Q. Does omega-3 interfere with diabetes treatment? I’m a 55 years old man, and was diagnosed with diabetes mellitus, along with high lipid levels several years ago. A couple of months ago I read that omega-3 can protect your heart and brain, so I started to take omega-3 pills every day. Yesterday I read in some website that omega-3 can interfere with the drugs I take to treat my diabetes- Is that right?

A. Omega-3 doesn’t influence the treatment of your diabetes, and since you have high lipids, that can contribute to some of the damage diabetes does to your body, omega-3, that may lower the lipid level in your may actually help you treat yourself overall better. However - consult your doctor. Better be safe than sorry...

Q. Will my bipolar meds (lamictal and depakote) interfere with my birth control pills? We have been married for the past 12 yrs but we don’t have a child because I am paranoid of delivery. But it doesn’t affect our intimacy. I am using birth control pills for the past few years and I could rely on it. Now the new problem is that I was recently diagnosed as bipolar-II. The Doctor prescribed some medicines for me. Will my bipolar meds (Lamictal and Depakote) interfere with my birth control pills?

A. there are interactions, birth control pills can reduce the amount of Lamictal in the blood, causing it to be less affective. the drug level in plasma should be monitored. ask both your therapists about it- your gynecologist and the psychiatrist.

More discussions about interference
References in periodicals archive ?
Actually, tumor cells lose the capacity for destructive interference according to their loss of coherence.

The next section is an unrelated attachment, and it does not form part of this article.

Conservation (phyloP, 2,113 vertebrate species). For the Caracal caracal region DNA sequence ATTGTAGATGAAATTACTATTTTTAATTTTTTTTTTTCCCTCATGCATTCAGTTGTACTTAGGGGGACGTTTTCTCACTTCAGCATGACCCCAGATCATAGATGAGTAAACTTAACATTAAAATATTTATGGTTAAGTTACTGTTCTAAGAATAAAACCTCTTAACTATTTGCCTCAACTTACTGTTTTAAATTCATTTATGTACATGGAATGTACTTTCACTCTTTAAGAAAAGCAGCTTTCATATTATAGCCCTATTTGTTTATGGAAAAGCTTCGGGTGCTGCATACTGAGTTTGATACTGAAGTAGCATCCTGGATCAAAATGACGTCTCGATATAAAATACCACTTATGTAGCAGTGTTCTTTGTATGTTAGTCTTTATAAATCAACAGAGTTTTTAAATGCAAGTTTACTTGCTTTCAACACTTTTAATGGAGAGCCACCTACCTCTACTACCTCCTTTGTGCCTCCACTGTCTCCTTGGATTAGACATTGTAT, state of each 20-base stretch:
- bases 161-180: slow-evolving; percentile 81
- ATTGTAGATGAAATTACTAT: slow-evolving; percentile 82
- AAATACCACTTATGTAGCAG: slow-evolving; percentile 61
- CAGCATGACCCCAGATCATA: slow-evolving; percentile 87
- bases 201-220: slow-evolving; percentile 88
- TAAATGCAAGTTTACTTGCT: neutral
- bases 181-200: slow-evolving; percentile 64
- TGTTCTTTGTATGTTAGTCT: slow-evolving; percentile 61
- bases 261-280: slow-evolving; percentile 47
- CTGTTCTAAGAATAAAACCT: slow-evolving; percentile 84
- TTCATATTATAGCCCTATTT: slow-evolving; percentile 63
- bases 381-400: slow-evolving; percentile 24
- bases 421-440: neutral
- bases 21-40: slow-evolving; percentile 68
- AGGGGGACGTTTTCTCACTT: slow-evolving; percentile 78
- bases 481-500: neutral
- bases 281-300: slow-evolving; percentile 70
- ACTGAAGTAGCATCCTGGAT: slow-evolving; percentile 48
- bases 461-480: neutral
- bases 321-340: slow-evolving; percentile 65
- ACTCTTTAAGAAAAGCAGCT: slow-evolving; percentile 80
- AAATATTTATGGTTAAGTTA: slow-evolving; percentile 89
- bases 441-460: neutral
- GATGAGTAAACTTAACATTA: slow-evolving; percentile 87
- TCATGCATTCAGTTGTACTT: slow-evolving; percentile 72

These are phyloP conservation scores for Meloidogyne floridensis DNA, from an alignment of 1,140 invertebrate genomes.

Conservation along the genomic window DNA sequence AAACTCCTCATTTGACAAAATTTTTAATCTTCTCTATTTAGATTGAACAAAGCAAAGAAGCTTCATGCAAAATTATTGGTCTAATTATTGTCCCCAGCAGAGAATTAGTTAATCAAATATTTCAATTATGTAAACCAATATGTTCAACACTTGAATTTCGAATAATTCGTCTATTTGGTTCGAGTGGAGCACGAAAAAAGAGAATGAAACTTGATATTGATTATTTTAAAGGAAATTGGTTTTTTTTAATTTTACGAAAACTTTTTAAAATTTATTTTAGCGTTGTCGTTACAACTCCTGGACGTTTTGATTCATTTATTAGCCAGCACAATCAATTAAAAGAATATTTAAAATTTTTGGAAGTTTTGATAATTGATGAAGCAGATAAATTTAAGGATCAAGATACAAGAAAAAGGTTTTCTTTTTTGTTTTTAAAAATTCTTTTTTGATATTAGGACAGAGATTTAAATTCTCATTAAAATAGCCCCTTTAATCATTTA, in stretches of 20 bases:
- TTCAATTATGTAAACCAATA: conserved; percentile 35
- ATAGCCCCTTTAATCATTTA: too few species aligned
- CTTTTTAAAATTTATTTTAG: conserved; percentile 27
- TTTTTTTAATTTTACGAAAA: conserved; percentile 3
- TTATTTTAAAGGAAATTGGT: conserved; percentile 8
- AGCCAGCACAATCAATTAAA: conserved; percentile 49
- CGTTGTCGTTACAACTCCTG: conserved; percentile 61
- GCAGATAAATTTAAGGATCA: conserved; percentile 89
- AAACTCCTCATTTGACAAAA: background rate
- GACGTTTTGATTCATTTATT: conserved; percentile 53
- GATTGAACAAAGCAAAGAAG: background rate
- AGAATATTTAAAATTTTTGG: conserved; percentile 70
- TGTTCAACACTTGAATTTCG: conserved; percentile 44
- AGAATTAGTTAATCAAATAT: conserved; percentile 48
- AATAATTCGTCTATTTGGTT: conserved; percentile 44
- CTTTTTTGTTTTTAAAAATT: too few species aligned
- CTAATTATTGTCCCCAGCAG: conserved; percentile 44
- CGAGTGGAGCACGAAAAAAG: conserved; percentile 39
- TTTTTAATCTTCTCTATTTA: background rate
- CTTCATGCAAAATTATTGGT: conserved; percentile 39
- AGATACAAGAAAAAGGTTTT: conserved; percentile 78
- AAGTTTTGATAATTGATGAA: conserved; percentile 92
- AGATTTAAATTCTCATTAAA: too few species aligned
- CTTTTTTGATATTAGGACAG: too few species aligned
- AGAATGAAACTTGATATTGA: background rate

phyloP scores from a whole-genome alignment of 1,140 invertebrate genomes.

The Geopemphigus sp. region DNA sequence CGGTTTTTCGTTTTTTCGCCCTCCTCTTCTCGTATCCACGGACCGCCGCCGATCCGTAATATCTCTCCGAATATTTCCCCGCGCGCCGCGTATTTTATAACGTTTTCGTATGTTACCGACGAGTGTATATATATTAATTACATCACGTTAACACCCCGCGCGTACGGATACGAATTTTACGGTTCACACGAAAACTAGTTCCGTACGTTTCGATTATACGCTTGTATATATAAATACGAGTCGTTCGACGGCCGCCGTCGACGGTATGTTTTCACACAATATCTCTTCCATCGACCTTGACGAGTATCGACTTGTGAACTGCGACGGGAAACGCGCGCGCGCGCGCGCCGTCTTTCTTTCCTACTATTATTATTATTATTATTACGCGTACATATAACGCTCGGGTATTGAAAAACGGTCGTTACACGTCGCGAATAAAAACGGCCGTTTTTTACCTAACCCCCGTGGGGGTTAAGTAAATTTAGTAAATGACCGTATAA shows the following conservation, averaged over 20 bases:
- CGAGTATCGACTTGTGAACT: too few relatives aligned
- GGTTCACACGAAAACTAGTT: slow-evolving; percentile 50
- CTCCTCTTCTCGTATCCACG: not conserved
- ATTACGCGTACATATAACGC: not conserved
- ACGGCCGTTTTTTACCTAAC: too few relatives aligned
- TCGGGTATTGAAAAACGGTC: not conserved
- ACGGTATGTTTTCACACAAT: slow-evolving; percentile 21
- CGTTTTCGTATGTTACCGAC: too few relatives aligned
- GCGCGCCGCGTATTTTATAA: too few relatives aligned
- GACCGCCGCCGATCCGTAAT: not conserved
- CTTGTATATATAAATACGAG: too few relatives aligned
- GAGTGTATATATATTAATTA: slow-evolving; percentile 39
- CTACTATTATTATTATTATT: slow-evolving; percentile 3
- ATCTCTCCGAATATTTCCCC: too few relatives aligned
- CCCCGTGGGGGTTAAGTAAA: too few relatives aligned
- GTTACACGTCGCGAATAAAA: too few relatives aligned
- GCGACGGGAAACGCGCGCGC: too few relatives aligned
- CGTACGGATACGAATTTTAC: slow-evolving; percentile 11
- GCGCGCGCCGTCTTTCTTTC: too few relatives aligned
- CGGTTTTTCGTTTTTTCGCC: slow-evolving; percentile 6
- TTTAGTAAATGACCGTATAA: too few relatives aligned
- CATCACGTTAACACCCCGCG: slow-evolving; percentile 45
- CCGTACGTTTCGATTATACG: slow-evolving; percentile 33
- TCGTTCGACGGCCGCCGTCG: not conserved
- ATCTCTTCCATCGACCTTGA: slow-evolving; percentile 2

The destructive interference between [Q.sub.2] and [D.sub.3] and [D.sub.3] and [D.sub.4] generate two Fano resonance dips in the visible spectrum.
When both the 1/2[Lambda] phase shift is generated and the amplitudes are equalized, optimal destructive interference between the two reflected components is obtained.
Destructive interference occurs when light of a specific wavelength is reflected from both the substrate/thin film interface and the air/ thin film interface.
According to quantum mechanics, this effect results from constructive and destructive interference between the two different ways of exciting hydrogen chloride molecules.
The coordination between WiMAX release 2 (WiMAX-2 or IEEE 802.16m) and both TVR and P-P FWA systems is considered due to the opportunity of sharing of a sub-band within UHF spectrum, which leads to destructive interference. The proposed method mainly depends on spectrum emission mask (SEM) technique to investigate different interference scenarios such as co-channel, adjacent channel with overlapping band (Overlp_B), with zero guard band (ZGB), or with guard band (GB), for different bandwidths of the interferer and victim.
After reflection, the beams recombine inside the interferometer, undergoing constructive and destructive interference and producing the fringe pattern.
For perfectly periodic waves, destructive interference occurs whenever one wave lags behind the other by half a wavelength or one-and-a-half wavelengths or two-and-a-half wavelengths and so on.
That's because of a special multiple-wavelength technology that compensates for situations when reflected light in tensity falls to zero, due to destructive interference.
The frequency chirp results in constructive interference between the two pulses at their peak and destructive interference on both sides of the peak.
Presently unprecedented challenges such as terrorism and extremism along with destructive interferences of trans-regional powers are common threats against regional countries and cooperation and consultation of regional states are the only solution to solve those problems, he said.
Since the incoherent propagation of light is not related to constructive and destructive interferences and attenuation is related only to (17), the scaling down the thickness of incoherent layer can be beneficial in order to reduce the number of elements of the model.